I held back tears the whole Mass, longing, longing, longing to be back in Athens. I wanted to live in this place where you can see friends on opposite sides of town in the same hour, where you can dine exclusively at wonderful local businesses, and where you sit in Mass surrounded by people who know and care for you. "Community" is done so well in that town. We had breakfast with a wonderful retired couple and Fr. Tom before we left town. On the drive home, Ross asked, "why did they love you so much?" After a quick, sarcastic comeback about my overall awesomeness, I told him that this Catholic Center community loved me as well as they loved so many. I wasn't special. Those people, that ministry, is special.

I was a sophomore on 9/11 in Athens. At the time, Fr. Jack told us of a fellow franciscan priest, Fr. Mychal Judge. Fr. Judge was the chaplain of the NY Fire Department and was the first certified fatality of those attacks. This week, on the 10th anniversary, Fr. Tom challenged us to live the prayer of Fr. Judge.

Lord, take me where You want me to go,
let me meet who You want me to meet,
tell me what You want me to say,
and keep me out of Your way.

So after a fantastic weekend in that beautiful city, I am challenging myself to live this prayer of Fr. Judge. We could probably find ways to move to Savannah or Athens if we forced it. But, as the prayer says, "keep me out of your way." I know that if I try to orchestrate our path, no good will come. I will be ever thankful for my upbringing in Savannah and for those oh so important Athens years. But I will not take for granted my precious little family or our community of friends and faith that will only grow in our little burb of Atlanta.



Thursday, September 8, 2011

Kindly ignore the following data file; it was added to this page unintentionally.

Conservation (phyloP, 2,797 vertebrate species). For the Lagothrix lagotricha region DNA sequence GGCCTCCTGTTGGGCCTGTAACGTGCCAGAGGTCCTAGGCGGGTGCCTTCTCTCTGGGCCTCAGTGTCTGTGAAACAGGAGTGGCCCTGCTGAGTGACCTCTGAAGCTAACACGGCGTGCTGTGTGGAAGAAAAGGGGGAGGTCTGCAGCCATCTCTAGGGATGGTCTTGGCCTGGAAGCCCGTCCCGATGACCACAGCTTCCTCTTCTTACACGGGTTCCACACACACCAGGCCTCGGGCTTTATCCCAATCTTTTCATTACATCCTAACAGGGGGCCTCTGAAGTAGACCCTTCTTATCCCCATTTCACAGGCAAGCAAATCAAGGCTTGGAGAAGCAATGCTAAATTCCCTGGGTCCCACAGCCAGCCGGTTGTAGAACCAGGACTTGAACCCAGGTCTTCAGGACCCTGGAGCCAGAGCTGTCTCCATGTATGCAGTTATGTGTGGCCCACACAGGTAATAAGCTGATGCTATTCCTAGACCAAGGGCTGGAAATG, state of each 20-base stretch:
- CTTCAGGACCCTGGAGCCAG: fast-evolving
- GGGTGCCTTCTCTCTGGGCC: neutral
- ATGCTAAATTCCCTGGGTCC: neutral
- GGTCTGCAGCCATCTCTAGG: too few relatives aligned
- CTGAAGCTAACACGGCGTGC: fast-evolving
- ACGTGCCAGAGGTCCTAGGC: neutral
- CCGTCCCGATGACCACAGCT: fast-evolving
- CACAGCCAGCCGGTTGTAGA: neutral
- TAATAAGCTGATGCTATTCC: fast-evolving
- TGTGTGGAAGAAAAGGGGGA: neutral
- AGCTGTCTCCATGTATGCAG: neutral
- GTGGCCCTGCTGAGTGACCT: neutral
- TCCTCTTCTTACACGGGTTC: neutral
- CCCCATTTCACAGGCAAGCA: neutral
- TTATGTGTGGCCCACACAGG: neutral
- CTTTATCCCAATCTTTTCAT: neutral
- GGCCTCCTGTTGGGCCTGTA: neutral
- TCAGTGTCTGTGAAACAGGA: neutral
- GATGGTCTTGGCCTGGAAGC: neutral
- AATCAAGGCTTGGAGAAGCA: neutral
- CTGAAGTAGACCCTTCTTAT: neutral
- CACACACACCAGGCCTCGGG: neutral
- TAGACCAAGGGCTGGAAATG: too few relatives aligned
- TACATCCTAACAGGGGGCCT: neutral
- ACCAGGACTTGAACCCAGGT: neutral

I felt like a mom

This week Mary Kate has been sick with a virus. Her fevers have been super high, her appetite, super low. She has been fussy and unhappy. But she has also been cuddly. If you've read more than 2 posts on this blog, you know that cuddly is not my child. Even as a tiny baby, she did not curl into you, lay her head on your shoulder or show tenderness to you. Childcare workers at various places have quickly learned that if she is crying, the answer is NOT to pick her up.

Most days, I feel like what the real life of a mom looks like. Words like janitor, nurse, cook, and animal tamer come to mind. But as I was rocking her the other night, without a bottle or a book, just her, just laying her head on my shoulder and letting herself be comforted by her mom, I felt like how I always imagined it would be. I felt like a mom.

It was glorious. I would have given it up in a millisecond for her to feel better and be back to her shenanigans, knowing this cuddly version of my girl isn't really my girl. But I relished being able to comfort her. I relished holding her without her squirming out to find the next dog bone to eat or paper to shred. I relished that something about me comforted her.